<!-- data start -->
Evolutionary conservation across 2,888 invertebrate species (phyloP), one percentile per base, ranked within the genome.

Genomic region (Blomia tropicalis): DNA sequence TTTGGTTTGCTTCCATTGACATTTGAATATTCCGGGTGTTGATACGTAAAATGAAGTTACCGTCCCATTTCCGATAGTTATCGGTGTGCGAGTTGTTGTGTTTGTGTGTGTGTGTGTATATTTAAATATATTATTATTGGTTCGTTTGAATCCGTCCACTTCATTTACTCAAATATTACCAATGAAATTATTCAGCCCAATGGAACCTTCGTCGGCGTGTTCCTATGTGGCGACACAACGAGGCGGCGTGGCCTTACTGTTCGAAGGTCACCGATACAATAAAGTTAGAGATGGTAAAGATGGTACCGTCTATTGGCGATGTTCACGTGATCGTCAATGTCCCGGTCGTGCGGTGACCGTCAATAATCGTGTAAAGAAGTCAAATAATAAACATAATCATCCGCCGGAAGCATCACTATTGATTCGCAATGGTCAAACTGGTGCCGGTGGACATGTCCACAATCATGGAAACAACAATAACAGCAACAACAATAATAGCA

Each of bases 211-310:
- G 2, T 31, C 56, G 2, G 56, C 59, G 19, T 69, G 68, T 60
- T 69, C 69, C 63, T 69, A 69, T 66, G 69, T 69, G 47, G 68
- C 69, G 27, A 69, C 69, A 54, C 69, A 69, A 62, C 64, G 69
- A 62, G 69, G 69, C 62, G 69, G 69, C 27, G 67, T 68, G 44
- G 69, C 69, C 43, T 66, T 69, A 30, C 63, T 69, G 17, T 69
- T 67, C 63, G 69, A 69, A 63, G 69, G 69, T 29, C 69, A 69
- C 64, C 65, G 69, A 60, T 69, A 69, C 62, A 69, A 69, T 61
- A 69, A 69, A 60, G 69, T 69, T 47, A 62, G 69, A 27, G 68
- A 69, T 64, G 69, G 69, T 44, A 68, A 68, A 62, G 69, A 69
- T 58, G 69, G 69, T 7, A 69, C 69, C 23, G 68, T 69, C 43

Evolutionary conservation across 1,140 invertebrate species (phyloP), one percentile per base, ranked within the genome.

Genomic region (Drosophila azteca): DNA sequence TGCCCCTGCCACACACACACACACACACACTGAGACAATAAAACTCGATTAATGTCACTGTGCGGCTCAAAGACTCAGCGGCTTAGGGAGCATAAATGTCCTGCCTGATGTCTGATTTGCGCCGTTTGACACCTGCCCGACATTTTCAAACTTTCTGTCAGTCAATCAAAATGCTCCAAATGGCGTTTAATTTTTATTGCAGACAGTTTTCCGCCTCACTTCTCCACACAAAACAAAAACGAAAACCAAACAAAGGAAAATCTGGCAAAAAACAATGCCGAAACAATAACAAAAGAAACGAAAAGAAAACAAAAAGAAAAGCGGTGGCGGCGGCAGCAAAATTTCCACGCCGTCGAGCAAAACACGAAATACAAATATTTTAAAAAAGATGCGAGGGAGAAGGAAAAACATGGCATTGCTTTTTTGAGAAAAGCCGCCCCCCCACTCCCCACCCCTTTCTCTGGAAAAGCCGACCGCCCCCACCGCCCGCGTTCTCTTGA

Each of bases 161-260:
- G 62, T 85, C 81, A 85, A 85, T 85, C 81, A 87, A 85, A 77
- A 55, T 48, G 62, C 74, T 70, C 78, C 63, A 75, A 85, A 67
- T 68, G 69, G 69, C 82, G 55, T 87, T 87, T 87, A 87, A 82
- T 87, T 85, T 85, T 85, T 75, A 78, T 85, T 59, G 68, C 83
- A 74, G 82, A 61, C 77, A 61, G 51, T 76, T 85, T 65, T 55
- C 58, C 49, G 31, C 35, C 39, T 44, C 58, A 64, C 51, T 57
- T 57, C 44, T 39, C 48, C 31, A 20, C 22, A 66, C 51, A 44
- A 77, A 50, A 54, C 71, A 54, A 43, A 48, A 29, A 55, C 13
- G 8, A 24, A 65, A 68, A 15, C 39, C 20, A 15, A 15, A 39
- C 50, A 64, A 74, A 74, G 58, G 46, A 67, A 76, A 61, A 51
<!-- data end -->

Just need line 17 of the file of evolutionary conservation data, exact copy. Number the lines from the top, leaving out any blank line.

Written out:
- G 62, T 85, C 81, A 85, A 85, T 85, C 81, A 87, A 85, A 77